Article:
News Feed

October 22, 2016 - Burst main near Springer Memorial A crew from the Barbados Water Aut ... +++ October 22, 2016 - Helping Haiti The Help Haiti Today Radiothon, has ... +++ October 22, 2016 - St James man nursing stab wounds One woman is assisting police with ... +++ October 22, 2016 - Teen remanded Eighteen-year-old Adam Harris of En ... +++ October 22, 2016 - Police probe Wildey fire Police are investigating a fire whi ... +++ October 22, 2016 - Intrigue among Barbados Pride With the start of the 2016-17 West ... +++

Allman called principal's spy

An Alexandra School teacher who met Principal Jeff Broomes’ via a friendship with his daughter is disappointed that he is being called the school head’s “spy” and “lackey”.

English teacher Adrian Allman said while he had taken no sides in the industrial dispute involving Broomes and several senior teachers at the school, he believed the principal was good for Alexandra, and that he deserved some of the credit for its good results.

He was giving evidence at the Commission of Enquiry into Alexandra today, held at the Wildey Gymnasium, Garfield Sobers Sports Complex.

Speaking while being questioned by commission senior counsel Milton Pierce, the witness said:

“Nobody really asked me to take a side, I was pretty much cast upon a side. I didn’t ask to be here or there, but the truth is that I was seen as one of, I guess, Principal Broomes’ lackeys. Honestly I have no idea (why, but what happened is that I would come to school in the second term and some teachers would speak and other teachers would not.”

“The teachers who took industrial action, not the majority of them, I would say it was a small set who showed some kind of ill will after the industrial action, but Mr. Lett was particularly helpful, so was Mr. Boyce, Miss Willoughby, a lot of the teachers actually extended a courteous hand.

“My interaction with the staff members since industrial action has really been minimal, in the sense that I don’t eat in the staff room anymore … because it always seemed as though they (the members of staff who took industrial action) wanted to create some situation. It always seemed as though there was something to quarrel about, there was something to pick at,” he added.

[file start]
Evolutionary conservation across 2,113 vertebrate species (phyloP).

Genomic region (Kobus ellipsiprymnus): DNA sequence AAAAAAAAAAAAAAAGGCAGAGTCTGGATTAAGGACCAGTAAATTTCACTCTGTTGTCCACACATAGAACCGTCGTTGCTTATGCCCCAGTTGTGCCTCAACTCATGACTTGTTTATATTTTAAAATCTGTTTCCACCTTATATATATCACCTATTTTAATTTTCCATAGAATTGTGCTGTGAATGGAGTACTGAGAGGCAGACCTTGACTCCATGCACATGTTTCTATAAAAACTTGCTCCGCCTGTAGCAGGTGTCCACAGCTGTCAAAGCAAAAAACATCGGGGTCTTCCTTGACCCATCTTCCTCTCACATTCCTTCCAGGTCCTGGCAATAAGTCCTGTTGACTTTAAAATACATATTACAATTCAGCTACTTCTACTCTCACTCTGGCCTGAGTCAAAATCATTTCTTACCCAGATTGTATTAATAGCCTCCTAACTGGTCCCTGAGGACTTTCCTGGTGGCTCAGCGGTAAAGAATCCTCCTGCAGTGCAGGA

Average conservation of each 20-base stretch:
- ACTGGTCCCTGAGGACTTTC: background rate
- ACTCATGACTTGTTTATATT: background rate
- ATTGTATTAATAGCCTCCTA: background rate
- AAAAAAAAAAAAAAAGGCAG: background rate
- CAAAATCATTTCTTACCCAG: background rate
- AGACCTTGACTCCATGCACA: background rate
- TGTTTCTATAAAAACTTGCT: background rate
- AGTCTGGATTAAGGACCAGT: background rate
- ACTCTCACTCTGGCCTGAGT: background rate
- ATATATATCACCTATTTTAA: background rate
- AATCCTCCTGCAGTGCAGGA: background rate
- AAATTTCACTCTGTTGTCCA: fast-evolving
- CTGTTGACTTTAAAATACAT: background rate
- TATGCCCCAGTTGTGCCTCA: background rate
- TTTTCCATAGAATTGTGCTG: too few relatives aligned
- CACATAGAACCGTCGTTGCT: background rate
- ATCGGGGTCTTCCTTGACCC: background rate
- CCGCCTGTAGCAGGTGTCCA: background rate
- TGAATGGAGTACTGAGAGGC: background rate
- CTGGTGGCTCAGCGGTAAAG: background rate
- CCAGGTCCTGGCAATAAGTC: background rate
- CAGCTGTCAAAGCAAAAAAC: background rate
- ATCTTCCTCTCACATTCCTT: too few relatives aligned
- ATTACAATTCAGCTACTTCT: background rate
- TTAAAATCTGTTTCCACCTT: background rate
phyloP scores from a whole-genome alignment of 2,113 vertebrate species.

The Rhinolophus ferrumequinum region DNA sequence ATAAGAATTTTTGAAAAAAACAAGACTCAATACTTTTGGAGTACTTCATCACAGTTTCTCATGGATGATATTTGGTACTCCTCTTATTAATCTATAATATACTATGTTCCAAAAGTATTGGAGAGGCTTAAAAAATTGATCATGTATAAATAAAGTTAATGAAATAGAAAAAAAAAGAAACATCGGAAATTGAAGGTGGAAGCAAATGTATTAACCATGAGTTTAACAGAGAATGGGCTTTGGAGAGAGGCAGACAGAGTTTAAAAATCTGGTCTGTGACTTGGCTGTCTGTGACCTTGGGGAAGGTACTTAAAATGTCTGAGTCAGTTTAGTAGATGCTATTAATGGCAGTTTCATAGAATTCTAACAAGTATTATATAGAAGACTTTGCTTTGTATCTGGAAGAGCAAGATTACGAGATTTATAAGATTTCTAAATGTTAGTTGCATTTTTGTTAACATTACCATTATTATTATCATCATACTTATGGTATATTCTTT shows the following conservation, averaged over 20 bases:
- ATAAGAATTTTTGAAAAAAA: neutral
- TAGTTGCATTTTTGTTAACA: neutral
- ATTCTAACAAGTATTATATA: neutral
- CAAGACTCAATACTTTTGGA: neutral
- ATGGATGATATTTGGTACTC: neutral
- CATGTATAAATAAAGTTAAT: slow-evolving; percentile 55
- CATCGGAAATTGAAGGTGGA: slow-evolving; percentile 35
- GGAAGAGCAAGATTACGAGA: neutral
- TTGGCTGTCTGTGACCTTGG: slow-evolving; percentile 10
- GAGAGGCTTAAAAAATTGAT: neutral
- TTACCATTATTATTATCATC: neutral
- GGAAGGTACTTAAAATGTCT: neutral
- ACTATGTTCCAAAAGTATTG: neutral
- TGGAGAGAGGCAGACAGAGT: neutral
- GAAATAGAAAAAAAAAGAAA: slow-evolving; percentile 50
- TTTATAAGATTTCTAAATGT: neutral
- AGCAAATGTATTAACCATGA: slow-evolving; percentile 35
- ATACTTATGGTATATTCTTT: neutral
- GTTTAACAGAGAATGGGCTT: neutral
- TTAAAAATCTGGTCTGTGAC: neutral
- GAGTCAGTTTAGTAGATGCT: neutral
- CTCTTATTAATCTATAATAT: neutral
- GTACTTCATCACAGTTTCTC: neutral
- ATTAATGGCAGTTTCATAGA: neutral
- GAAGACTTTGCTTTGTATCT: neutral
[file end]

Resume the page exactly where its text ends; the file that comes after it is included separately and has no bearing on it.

Allman said he therefore “decided to avoid the staff room wherever I could. I would come to work on time, I would get my register and I would go straight to my form and for my free periods I would go to the library. I just try to avoid having to deal with the teachers”.

Later on in examination by Barbados Secondary Teachers Union counsel Hal Gollop, he reiterated that he was viewed with suspicion by some teachers.

Gollop: “They viewed you with suspicion?”

Allman: “A spy.”

The teacher said he considered Broomes “a good friend”.

“I met the principal when I was at Combermere School, while I was a student.

“What happened is that his daughter is my age and we studied in the library in town… and occasionally I got a drop home and that is how I managed to meet the principal,” he said. “I respect the job he has done. Since I have been there Mr. Broomes has made every effort to make my transition into the school as comfortable as possible. He has brought a lot of material for me to use within the Maths and the English Departments,” he added. (SC)

Leave a Reply

Your email address will not be published. Required fields are marked *